“God is omnipotent, so many people think that he can just drown an entire population. But God is entirely love and entirely forgiving. He suffers along with everybody who suffers. The God of Jesus is not the God of punishment,” he said.

Guimarães said that such “divine punishment” doesn’t have God’s love at its center, but on the contrary is based on a “pessimistic conception of the human being, one that places people as decadent and sinful.”

“Those two priests should reflect on how we have been treating the environment. That climatic disaster is the result of a set of forces generated by the aggressions on nature,” Guimarães said.

For Alzirinha Souza, who holds a Ph.D. in Theology from the Catholic University of Louvain in Belgium and is one of the authors of the research led by Guimarães on Catholic influencers, Leal and da Silva chose to ignore the responsibility of a number of real life causes for the crisis in Rio Grande do Sul, like the agribusiness, which devastated vast areas, and the local government, that failed to adequately regulate its operations and couldn’t prevent the catastrophe.

“They preferred instead to say that God made it happen, implying that nothing could have been done. That’s a way of taking out the focus from the real perpetrators,” she told Crux.

Souza emphasized that several scientists had been warning the authorities for years that climate change would create very complex scenarios.

Laudato Si’ [a papal document on the environment] talked about it and many scientists talked about it, but nothing changed. Now that it began to happen, those people are saying that it was God’s will,” she said.

Souza said she believes that there’s also an element of religious manipulation in that kind of reasoning, one that uses fear, morality, and guilt in order to draw faithful people and convince them of certain ideas with the goal of keeping them under their influence.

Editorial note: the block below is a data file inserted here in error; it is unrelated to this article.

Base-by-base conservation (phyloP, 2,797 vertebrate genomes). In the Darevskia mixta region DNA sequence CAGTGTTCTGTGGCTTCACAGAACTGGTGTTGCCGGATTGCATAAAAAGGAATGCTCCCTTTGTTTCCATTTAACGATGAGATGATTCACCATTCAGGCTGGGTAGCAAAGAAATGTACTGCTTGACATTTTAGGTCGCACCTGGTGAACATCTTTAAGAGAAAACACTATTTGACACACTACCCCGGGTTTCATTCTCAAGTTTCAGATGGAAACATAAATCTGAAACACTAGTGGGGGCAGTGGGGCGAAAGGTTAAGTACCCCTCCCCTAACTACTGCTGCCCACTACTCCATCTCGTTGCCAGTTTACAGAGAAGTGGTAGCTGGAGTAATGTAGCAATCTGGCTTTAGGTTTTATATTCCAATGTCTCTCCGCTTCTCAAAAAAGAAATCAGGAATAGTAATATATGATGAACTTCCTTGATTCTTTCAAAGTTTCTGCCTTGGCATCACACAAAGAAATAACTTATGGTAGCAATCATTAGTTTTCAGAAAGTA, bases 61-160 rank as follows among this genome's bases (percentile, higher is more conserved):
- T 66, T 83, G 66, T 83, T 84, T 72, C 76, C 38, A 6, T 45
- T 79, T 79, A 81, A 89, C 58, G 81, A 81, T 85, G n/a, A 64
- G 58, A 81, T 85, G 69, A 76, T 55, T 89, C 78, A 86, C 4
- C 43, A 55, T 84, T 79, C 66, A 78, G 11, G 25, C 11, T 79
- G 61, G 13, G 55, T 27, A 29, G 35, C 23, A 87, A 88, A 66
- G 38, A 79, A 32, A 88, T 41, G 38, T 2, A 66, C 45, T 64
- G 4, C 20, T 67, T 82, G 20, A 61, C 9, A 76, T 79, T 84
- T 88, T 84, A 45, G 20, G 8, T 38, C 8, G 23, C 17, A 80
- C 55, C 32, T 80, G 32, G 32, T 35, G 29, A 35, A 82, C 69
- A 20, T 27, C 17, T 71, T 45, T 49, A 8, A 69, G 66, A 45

“That’s the so-called theology of domination. In the case with Catholicism, the result is a religious practice with plenty of formulas and devotions, but with scarce understanding of the Gospel,” she said.

She said a God of punishment and vengeance is very distant from Jesus’s image, and is what emerges from such a rhetoric.

“Unfortunately, many people listen to that kind of idea and identify with it. Those who have any level of lucidity end up angered about it. The hierarchy has been failing to address such an issue,” she added.

Indeed, Bishop João Francisco Salm of Novo Hamburgo, the direct superior of Leal, told Crux the discussion of the priest’s message could be a subject for the future, but not for now, when people are suffering with so many problems. It would only intensify the controversy, he said.

In Souza’s opinion, even discussing the priest’s comments later is “useless.”

“Failing to say something about those ideas is to agree with them,” she said.

Souza said that during calamities such as the one now happening in Rio Grande do Sul, people usually ask themselves where God is and how he could allow so many bad things to happen.

“We shouldn’t look for him in those places of hate and intolerance. He’s in the people who saved their neighbors or even unknown men and women, He’s in those who are struggling to rebuild the state,” she said.